Quantum computers are getting better every year and big companies like Microsoft and Google want to add them to their cloud offerings.
One task that quantum computers can do better than regular computers is factoring numbers. This is crucial because a common public-key encryption (and signature) scheme, RSA, relies on the difficulty of factoring the product of two large primes (this product is known as a semiprime). Besides RSA, the two other public-key schemes used in securing internet traffic, DSA signatures and Diffie–Hellman key exchange, are also breakable by quantum computers. The timescale for this happening, however, is unclear (and some still doubt whether it is even in principle possible.)
For a precise question we'll ask:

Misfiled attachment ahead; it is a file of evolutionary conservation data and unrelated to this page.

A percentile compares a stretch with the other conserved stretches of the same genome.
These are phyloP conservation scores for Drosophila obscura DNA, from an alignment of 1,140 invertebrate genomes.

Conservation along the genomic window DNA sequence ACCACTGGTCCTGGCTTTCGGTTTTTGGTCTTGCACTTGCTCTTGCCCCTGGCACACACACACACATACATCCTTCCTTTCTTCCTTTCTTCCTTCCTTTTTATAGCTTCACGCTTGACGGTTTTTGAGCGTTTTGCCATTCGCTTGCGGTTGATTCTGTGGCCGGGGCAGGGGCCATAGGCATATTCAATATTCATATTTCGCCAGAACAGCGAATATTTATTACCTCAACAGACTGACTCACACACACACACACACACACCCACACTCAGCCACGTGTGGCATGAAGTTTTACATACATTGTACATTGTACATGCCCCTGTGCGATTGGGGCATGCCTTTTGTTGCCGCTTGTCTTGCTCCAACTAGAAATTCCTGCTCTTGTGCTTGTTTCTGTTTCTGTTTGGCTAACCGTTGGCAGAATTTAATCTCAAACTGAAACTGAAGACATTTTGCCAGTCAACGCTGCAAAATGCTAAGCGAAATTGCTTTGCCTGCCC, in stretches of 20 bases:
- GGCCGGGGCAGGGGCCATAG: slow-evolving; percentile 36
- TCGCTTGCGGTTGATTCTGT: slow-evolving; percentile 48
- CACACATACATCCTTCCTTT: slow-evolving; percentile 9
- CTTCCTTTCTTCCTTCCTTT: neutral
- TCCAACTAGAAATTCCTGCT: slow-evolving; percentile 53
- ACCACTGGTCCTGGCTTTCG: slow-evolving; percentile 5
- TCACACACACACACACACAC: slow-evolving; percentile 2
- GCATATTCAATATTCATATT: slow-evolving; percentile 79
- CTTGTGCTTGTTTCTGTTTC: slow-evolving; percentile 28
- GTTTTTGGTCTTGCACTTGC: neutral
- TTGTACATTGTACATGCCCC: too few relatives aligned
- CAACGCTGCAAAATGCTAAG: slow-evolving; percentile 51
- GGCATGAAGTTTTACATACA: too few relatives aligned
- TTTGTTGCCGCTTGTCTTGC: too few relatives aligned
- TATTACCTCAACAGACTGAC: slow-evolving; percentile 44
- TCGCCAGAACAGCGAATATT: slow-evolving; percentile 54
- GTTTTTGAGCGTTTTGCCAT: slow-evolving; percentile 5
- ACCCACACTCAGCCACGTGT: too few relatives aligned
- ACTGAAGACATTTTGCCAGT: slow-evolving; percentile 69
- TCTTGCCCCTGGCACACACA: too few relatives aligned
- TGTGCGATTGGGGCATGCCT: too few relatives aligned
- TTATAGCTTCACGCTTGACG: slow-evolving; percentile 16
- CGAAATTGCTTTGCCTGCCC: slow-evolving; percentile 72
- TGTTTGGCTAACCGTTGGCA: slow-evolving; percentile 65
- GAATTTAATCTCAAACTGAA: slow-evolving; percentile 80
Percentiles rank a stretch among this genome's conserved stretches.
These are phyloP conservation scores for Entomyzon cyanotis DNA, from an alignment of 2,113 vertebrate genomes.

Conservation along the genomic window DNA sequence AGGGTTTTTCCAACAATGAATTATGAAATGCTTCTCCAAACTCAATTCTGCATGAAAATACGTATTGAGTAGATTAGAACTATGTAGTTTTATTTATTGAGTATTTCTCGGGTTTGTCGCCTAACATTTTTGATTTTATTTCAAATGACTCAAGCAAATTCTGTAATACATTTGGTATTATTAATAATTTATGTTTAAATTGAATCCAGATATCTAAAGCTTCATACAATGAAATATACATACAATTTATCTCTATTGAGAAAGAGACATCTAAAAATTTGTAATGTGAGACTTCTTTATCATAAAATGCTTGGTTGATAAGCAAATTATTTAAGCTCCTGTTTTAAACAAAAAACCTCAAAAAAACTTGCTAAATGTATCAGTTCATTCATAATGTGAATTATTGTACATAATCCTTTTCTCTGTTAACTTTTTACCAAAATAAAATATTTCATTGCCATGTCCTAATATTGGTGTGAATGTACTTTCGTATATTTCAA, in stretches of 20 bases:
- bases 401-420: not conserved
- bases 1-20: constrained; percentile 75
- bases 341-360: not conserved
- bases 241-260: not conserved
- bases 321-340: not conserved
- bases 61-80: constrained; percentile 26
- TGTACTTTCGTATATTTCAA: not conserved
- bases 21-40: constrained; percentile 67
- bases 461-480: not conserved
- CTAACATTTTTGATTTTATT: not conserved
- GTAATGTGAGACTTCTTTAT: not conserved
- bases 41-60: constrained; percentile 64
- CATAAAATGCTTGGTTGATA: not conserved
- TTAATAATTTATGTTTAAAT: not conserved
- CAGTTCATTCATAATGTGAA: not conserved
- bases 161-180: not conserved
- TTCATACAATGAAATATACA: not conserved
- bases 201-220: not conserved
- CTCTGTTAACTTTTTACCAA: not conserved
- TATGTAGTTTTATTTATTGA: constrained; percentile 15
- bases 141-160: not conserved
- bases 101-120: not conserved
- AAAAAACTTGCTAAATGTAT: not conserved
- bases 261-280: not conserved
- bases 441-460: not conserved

When will it cost less than $1000 to factor any given 2048-bit semiprime?
There's a previous question which makes a prediction for 2030.
When will it cost less than $1000 to calculate the private key of a 2048-bit RSA public key?
Resolution is positive if there is compelling evidence that a computing system is employed to perform this task for < $1000. (Thus the system must cost less than this or – far more likely – it must be possible to purchase use of such a computer for the task for < $1000 USD. We'll assume 2020 dollars for this.)